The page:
[Jan 10, 2018, 8:49 PM]
FAYETTEVILLE, N.C. — “The Story of Exodus,” a series of 24 lithographs by Marc Chagall, is on display at the David McCune International Art Gallery at Methodist University through April 6. The exhibit, organized by The Art Company of Pesaro, Italy, traveled to the United States from a private collection in Italy. According to Silvana Foti, Executive Director of the gallery, the Methodist show marks the first time the lithographs have been displayed in the United States.
Each work in the cycle of lithographs is accompanied by an extract taken from The Book of Exodus, freeing Chagall from faithfully representing the words and allowing him to work via a series of highly evocative and forthright images. The extract texts are written with the archaic English spelling of the 1611 King James Bible.
Docents, trained by author, lecturer and Chagall historian Vivian R. Jacobson, will be available for group tours with arrangements at least one week in advance. The McCune Gallery is open Tuesdays, Wednesdays and Fridays from 11 a.m. to 5 p.m., Thursdays from 11 a.m. to 7 p.m., and Saturdays from noon to 4 p.m. Admission is free, though donations are encouraged.
“The Story of Exodus” is just one of the special events happening in Fayetteville and Cumberland County. For a full list of happenings, and to plan your visit, head to www.VisitFayettevilleNC.com.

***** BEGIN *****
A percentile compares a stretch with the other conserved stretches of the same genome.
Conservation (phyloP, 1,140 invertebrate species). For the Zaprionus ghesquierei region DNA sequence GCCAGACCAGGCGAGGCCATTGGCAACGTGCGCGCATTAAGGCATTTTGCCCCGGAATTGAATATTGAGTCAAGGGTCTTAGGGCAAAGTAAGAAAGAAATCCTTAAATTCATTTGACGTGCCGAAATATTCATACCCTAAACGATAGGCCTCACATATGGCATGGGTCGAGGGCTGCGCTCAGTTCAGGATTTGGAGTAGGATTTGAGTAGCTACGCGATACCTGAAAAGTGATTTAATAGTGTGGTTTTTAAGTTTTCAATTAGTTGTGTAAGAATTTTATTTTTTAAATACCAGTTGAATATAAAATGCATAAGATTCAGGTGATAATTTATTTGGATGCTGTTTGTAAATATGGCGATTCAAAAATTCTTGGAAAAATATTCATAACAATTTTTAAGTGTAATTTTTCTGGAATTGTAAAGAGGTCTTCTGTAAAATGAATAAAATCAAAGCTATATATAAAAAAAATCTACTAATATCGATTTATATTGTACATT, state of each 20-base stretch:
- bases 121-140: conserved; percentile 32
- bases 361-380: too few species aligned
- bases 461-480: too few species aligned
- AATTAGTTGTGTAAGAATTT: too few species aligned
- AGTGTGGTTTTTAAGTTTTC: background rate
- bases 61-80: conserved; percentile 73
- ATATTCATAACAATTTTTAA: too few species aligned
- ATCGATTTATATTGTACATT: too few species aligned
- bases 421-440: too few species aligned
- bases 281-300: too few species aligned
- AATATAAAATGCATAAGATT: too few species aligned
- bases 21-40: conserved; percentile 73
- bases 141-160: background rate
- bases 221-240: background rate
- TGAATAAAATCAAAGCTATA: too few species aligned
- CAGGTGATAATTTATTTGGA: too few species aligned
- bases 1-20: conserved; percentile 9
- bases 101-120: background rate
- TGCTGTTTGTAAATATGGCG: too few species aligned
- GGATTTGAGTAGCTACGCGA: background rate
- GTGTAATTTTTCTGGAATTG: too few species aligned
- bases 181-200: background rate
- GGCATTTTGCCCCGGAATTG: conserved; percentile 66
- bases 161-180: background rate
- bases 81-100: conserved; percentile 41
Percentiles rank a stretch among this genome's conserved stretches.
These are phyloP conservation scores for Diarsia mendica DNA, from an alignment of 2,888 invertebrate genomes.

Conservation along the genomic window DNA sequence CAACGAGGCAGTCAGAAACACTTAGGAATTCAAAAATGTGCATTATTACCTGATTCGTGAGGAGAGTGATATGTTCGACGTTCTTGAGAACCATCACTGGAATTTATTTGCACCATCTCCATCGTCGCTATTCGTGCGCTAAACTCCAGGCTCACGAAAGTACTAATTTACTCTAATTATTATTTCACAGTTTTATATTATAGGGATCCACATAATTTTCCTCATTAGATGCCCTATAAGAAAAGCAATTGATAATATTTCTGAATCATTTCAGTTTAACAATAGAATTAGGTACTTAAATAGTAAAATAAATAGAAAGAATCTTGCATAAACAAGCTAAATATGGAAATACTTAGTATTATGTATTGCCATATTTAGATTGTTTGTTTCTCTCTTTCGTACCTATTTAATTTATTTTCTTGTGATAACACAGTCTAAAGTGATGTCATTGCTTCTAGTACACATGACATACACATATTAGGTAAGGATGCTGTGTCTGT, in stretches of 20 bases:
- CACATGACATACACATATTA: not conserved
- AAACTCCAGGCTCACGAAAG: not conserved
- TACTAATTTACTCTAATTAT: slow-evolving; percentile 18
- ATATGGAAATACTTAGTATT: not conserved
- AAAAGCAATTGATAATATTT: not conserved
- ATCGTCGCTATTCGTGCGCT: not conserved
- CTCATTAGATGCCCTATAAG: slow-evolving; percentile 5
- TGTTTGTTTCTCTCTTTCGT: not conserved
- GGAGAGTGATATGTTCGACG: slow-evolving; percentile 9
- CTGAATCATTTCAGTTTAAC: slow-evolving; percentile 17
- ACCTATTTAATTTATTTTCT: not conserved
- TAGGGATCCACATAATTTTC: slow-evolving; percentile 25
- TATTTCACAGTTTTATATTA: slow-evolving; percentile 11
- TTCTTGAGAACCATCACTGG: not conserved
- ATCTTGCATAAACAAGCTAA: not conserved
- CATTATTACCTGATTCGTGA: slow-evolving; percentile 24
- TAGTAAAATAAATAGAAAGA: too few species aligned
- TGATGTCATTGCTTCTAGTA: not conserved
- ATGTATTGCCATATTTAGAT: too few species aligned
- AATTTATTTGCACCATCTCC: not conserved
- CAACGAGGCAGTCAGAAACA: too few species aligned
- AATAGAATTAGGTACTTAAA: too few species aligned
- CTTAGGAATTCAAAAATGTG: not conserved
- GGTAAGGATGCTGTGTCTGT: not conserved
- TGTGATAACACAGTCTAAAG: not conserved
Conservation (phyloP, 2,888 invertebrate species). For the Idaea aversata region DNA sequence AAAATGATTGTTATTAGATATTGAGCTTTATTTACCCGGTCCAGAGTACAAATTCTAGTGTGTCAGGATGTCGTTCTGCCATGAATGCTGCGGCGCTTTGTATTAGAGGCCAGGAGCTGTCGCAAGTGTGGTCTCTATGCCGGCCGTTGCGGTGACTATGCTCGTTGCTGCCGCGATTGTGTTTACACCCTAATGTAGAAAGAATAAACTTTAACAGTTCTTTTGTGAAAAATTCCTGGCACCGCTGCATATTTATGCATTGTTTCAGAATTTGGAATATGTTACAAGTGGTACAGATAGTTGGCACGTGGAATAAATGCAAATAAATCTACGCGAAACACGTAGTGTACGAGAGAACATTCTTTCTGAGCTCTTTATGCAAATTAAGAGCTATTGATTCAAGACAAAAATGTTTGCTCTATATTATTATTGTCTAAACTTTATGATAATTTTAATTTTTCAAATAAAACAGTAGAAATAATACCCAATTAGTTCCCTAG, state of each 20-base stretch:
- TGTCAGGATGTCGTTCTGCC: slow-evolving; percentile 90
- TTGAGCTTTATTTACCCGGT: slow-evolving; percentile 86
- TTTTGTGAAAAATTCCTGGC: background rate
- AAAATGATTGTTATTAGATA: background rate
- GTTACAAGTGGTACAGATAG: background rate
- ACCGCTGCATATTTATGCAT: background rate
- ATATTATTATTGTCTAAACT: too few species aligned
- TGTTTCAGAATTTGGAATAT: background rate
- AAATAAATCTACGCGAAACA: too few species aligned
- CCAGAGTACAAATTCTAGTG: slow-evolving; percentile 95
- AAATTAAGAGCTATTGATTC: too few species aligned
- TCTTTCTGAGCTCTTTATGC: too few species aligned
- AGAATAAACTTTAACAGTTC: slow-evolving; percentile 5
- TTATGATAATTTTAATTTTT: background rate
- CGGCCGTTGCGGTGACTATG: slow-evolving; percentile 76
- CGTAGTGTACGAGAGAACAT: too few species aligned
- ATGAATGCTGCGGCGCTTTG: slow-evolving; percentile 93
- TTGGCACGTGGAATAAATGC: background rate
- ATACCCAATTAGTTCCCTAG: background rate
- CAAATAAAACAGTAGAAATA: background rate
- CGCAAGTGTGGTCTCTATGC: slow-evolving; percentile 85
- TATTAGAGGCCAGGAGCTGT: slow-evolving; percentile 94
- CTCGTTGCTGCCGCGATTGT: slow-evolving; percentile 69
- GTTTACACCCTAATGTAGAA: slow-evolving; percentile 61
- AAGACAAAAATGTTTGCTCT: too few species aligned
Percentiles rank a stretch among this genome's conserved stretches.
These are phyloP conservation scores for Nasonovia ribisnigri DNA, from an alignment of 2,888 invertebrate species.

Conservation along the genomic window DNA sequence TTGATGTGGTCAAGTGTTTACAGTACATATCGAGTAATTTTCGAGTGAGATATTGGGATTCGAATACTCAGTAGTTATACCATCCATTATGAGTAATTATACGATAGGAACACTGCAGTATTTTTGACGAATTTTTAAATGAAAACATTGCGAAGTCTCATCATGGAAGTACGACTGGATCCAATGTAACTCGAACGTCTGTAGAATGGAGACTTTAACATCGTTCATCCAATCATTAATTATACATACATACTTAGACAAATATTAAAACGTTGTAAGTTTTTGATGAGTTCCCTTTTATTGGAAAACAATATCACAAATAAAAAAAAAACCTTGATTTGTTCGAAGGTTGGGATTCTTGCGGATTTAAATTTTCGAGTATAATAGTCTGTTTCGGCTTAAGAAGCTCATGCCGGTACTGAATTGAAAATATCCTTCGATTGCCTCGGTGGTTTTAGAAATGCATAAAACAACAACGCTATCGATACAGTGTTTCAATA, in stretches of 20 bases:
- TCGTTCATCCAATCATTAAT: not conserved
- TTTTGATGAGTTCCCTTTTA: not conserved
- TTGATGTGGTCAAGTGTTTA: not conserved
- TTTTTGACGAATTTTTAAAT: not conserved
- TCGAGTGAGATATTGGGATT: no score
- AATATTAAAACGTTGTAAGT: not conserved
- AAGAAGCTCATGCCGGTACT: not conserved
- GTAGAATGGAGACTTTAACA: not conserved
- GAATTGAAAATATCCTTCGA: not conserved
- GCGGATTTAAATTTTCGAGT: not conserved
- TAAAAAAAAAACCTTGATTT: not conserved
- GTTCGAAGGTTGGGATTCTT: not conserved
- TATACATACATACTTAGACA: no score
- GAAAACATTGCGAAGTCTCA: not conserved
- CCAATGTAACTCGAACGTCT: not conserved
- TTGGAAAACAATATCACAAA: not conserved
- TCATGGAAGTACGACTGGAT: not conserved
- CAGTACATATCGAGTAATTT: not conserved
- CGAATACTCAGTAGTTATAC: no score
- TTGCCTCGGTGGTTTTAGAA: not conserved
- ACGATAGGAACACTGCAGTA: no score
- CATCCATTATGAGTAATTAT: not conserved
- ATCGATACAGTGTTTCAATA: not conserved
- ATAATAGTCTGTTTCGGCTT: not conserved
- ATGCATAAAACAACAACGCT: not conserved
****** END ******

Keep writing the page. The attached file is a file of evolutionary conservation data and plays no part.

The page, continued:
About the David McCune International Art Gallery:
The David McCune International Art Gallery is located in the William Bethune Center for Visual Arts on the campus of Methodist University. Its mission is to coordinate exhibitions of art by student, regional, national, and international artists, educating students and the public through a diverse representation of fine art. Three of the gallery’s most successful exhibitions were the bronze sculptures of “Rodin: Portraits of a Lifetime, Selections from the Iris & B. Gerald Cantor Collections;” “Picasso: 25 Years of Edition Ceramics from the Rosenbaum Collection;” and “Igneous Expressions,” a collection of glass art by 26 artists from western North Carolina that included work by Harvey Littleton, the father of American studio glass.